4 Reasons to Try Western Dressage

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The buzz over Western dressage continues, with the event's world championships set for November 1-2 in Tulsa, Oklahoma. Why the surging interest? Because the sport is not only fun (you compete against yourself--!) but also extremely beneficial for both you and your horse.

Here, in fact, are four reasons you might want to try WD yourself, from clinicians Al Dunning and Lynn Palm:

1. Horsemanship. As Al observes, “The classical dressage seat is almost identical to the traditional Western seat.” Both make use of a long leg and upright (as opposed to forward-leaning) rider posture. This means that learning WD will fine-tune your basic Western horsemanship. You’ll improve your balance and security in the saddle, plus develop the “following seat” that enables you to move fluidly with your horse’s motion. The result? You’re a more effective and polished rider overall.

Credit: © Mandy Lorraine Here, Lynn Palm uses Western dressage to create a winning frame and to lengthen, then shorten her horse’s strides. WD makes your horse more versatile and helps you excel in other events, too.

Credit: © Mandy Lorraine Here, Lynn Palm uses Western dressage to create a winning frame and to lengthen, then shorten her horse’s strides. WD makes your horse more versatile and helps you excel in other events, too.

2. Control. Lynn Palm notes that WD will eventually enable you to ask your horse to do anything—go slow or fast, put his head down or up, hold his body straight or move his shoulders or hips to the side, gallop calmly up a trail, do a rollback. “You’ll love the control you’ll gain,” she says, adding that it’s all without “bigger-bit, sharper-spur intimidation,” too.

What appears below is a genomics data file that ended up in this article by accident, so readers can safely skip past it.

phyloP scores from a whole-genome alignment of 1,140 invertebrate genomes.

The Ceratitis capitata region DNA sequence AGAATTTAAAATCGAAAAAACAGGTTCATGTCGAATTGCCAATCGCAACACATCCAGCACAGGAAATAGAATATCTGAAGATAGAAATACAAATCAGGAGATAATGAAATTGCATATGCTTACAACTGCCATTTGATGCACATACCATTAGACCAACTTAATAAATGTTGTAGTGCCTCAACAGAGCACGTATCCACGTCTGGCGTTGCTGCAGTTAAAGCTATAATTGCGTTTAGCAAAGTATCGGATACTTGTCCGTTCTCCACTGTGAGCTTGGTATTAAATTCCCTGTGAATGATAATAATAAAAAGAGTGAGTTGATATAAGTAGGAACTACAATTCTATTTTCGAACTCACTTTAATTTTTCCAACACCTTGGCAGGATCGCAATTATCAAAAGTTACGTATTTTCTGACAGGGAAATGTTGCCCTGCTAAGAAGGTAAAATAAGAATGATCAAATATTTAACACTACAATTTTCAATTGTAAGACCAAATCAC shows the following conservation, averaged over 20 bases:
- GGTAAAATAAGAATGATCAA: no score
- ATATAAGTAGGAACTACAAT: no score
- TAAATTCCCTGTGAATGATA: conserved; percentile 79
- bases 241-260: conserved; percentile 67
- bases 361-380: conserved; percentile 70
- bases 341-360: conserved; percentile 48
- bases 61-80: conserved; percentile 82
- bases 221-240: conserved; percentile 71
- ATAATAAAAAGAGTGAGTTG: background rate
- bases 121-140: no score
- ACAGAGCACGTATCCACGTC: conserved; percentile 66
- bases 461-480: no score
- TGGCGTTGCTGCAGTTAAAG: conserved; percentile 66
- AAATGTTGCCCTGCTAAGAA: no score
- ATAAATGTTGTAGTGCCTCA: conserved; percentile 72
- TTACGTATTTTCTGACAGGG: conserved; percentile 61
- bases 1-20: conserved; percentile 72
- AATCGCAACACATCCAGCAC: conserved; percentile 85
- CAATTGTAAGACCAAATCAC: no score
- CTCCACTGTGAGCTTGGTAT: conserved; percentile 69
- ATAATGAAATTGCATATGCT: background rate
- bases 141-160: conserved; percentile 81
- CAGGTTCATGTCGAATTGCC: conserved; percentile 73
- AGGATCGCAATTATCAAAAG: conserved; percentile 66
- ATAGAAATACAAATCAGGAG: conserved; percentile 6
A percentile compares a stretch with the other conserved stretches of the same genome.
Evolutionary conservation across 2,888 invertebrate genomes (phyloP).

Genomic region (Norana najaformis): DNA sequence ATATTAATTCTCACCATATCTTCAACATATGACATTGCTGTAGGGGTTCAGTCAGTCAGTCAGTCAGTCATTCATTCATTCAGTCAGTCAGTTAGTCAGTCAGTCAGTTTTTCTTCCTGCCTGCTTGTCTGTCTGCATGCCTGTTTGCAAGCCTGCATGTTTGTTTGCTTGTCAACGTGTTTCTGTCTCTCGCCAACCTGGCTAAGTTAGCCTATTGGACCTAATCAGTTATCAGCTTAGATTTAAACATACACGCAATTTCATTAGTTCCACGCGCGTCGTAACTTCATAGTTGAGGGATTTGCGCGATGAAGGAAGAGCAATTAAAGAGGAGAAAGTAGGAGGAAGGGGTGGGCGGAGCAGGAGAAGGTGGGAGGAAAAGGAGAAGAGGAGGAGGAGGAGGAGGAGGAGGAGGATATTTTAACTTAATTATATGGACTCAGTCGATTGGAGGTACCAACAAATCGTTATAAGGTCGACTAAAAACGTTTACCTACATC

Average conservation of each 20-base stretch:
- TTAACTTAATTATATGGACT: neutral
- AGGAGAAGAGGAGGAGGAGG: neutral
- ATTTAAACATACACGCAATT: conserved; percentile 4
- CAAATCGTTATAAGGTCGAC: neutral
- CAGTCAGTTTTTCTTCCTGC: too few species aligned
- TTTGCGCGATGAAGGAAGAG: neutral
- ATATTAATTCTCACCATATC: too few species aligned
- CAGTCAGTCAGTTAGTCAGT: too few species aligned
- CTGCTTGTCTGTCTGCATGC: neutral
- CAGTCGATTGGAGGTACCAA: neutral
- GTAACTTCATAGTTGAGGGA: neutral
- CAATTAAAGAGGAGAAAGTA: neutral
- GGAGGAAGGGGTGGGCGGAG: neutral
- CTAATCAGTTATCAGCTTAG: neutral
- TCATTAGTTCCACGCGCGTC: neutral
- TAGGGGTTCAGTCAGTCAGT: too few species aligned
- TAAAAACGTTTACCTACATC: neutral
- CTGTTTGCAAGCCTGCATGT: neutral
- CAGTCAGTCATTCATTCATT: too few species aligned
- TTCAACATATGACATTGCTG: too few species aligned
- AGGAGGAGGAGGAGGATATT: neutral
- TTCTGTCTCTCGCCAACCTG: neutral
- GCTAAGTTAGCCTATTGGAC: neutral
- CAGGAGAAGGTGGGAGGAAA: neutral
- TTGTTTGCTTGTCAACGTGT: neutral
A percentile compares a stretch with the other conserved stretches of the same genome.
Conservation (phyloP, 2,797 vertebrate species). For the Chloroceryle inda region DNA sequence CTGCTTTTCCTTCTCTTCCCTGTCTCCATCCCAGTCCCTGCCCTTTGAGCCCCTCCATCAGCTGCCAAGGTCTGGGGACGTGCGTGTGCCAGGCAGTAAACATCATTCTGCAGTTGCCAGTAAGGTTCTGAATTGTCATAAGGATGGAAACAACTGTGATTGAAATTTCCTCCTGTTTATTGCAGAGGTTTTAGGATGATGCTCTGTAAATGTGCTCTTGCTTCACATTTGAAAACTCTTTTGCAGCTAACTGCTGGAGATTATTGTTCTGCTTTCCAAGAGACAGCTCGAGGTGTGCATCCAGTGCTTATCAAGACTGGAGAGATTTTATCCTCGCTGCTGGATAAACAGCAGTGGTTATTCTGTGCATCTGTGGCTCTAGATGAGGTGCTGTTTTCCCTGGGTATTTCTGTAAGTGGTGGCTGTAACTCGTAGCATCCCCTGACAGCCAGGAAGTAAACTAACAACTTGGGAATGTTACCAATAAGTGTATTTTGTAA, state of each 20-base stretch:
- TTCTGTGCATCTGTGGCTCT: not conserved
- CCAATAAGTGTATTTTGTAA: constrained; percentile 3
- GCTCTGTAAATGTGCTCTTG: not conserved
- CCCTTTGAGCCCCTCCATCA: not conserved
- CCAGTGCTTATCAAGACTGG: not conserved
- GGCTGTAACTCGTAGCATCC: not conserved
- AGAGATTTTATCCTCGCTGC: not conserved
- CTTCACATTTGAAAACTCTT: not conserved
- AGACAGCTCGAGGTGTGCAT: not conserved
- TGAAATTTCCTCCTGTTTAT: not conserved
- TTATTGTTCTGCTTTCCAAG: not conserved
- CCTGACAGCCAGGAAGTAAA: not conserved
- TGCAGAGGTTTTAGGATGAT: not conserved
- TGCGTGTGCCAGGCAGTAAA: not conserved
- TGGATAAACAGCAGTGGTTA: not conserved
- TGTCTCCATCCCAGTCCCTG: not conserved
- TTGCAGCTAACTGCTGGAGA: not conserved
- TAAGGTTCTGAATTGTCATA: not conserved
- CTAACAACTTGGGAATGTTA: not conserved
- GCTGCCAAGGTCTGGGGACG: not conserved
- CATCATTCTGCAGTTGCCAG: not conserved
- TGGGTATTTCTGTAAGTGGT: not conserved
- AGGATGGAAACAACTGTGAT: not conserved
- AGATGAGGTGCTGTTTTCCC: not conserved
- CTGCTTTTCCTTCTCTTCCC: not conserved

3. Suppleness. WD incorporates a lot of bending and lateral work to supple and relax your horse. “Let’s face it,” says Al, “regardless of the breed we’re riding, a supple, relaxed, responsive horse is what we’re all after.” Amen to that.

4. Versatility. A horse schooled in WD will be more successful in all other endeavors, too, whether on the rail or out on the trail. As Lynn explains, the word dressage simply means “training” in French, and dressage is actually “the original natural training method.”

Sound interesting? For more of Al’s and Lynn’s insights on Western dressage, plus how to get involved, check these links:

Western Dressage: Ride a Test! (article).

Western Dressage / Al Dunning (article).

Western Dressage DVD, with Al Dunning and Lynn Palm.

Your Complete Guide to Western Dressage: Basics to Your First Show, by Lynn Palm with Sue M. Copeland.

Find a Western dressage trainer in your state.

FAQs—Western dressage.

Western Dressage Association of America.

North American Western Dressage Association.